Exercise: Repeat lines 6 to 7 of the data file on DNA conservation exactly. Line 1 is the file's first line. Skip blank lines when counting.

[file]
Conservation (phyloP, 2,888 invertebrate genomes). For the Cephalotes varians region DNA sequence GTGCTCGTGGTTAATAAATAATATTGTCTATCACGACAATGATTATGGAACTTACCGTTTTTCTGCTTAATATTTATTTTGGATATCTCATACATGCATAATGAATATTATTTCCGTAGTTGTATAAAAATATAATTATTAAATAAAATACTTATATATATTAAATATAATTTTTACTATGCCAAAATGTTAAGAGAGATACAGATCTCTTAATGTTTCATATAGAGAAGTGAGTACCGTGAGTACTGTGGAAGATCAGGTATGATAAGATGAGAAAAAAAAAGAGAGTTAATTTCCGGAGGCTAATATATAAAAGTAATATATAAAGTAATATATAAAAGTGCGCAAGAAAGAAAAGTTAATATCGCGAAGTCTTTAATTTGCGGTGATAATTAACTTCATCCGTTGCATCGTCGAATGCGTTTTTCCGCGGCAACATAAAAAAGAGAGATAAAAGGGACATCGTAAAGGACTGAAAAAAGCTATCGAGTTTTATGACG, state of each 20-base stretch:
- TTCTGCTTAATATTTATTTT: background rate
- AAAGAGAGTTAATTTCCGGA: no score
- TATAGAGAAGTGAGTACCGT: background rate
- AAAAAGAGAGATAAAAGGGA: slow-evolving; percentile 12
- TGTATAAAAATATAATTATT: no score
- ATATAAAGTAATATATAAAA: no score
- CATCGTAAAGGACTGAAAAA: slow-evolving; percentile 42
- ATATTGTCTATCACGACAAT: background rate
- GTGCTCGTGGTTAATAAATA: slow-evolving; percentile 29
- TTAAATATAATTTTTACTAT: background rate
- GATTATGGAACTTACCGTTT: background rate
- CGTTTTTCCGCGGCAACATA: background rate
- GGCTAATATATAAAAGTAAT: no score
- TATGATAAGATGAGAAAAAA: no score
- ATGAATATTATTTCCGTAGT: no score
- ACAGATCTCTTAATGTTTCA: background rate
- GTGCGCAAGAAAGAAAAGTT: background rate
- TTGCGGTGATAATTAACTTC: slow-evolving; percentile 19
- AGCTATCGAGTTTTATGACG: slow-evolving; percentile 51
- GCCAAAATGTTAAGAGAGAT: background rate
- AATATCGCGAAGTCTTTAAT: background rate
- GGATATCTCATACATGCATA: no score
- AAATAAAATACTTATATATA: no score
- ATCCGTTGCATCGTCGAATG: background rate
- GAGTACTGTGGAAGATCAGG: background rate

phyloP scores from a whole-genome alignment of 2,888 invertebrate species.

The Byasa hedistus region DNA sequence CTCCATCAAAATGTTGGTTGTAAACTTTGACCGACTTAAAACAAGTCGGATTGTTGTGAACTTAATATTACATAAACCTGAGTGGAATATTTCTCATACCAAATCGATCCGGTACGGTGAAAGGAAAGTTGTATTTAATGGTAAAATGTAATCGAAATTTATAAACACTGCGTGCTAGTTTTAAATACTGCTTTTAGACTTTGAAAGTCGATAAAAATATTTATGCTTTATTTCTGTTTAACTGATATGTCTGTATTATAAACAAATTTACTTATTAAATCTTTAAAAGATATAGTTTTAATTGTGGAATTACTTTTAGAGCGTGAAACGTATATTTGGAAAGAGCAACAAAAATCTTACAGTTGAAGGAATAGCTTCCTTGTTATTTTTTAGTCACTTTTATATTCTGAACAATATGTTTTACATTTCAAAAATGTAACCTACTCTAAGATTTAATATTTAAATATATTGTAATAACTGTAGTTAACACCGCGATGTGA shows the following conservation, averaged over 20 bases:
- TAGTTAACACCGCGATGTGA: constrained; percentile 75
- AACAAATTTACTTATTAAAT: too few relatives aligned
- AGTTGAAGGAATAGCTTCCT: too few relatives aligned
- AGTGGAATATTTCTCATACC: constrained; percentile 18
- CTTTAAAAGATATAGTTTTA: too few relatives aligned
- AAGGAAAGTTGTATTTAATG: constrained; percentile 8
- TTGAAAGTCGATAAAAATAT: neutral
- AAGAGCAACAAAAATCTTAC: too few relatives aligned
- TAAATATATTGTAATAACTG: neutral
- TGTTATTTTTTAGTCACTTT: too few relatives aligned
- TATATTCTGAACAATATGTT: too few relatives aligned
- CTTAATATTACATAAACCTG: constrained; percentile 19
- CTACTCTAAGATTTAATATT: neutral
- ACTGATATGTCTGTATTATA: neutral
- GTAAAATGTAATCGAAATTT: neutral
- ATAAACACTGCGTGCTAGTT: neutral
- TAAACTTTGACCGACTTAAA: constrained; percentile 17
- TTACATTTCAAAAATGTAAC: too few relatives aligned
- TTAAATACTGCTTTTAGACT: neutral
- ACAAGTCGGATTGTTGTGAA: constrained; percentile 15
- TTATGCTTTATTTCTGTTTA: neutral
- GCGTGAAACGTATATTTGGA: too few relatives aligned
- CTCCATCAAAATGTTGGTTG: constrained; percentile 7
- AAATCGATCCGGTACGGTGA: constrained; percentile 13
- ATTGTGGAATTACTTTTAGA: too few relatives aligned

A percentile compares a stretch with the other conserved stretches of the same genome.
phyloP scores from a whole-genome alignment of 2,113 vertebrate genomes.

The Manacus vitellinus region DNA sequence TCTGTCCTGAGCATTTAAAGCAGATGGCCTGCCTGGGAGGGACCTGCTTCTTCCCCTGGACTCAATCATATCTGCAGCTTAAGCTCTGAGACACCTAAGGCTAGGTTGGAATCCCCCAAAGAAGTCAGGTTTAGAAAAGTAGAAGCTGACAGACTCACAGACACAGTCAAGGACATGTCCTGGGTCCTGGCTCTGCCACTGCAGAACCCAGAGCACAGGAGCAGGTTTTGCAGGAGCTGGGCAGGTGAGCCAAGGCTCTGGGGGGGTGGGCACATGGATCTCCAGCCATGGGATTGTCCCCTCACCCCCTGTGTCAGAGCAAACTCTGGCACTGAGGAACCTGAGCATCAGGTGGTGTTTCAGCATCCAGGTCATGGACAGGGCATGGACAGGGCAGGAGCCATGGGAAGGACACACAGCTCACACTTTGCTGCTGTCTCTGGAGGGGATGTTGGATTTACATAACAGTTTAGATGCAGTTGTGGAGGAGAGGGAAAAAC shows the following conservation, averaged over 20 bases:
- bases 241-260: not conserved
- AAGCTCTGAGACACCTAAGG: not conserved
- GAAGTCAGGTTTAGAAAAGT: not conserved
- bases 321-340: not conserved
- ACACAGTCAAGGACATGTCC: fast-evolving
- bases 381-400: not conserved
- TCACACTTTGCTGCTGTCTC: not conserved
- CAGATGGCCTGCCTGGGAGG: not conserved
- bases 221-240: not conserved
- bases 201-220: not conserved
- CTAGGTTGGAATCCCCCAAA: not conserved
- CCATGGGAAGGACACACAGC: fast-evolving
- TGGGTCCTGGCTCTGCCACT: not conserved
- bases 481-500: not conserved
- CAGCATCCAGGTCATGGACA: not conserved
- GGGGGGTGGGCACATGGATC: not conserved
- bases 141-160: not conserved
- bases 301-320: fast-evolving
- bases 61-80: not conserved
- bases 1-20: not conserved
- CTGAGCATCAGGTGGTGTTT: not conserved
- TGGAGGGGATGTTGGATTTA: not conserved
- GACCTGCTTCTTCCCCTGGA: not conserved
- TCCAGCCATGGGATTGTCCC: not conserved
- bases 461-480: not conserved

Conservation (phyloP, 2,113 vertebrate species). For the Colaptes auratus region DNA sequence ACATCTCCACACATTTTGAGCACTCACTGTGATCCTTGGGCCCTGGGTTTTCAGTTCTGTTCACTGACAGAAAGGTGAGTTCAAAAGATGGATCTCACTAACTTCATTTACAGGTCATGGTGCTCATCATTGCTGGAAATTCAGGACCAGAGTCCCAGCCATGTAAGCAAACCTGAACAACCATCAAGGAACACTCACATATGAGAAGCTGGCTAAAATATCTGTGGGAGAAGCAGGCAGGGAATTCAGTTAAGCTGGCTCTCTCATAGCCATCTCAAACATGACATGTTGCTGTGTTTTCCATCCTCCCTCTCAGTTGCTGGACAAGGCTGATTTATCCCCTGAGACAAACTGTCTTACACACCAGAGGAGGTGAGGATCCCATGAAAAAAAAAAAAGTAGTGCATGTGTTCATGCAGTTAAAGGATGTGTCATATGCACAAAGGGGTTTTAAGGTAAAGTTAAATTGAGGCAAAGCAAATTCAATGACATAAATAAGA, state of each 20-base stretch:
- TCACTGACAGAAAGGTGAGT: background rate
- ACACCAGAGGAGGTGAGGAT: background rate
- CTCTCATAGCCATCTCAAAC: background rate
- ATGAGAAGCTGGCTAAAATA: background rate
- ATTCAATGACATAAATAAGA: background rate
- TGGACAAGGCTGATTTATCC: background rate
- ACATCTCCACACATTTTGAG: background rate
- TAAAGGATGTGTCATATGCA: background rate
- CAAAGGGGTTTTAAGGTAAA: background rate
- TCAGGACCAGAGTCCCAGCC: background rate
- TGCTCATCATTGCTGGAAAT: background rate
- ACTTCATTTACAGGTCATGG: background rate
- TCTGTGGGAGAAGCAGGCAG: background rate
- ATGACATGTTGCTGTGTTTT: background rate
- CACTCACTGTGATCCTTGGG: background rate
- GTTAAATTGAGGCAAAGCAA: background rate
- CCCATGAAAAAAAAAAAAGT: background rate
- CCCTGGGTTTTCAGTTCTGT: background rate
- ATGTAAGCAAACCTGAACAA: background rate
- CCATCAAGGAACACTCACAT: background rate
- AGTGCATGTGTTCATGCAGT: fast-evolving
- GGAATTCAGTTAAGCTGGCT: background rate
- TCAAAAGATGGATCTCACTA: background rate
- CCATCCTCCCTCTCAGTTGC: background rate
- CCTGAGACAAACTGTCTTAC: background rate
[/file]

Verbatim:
- TGTATAAAAATATAATTATT: no score
- ATATAAAGTAATATATAAAA: no score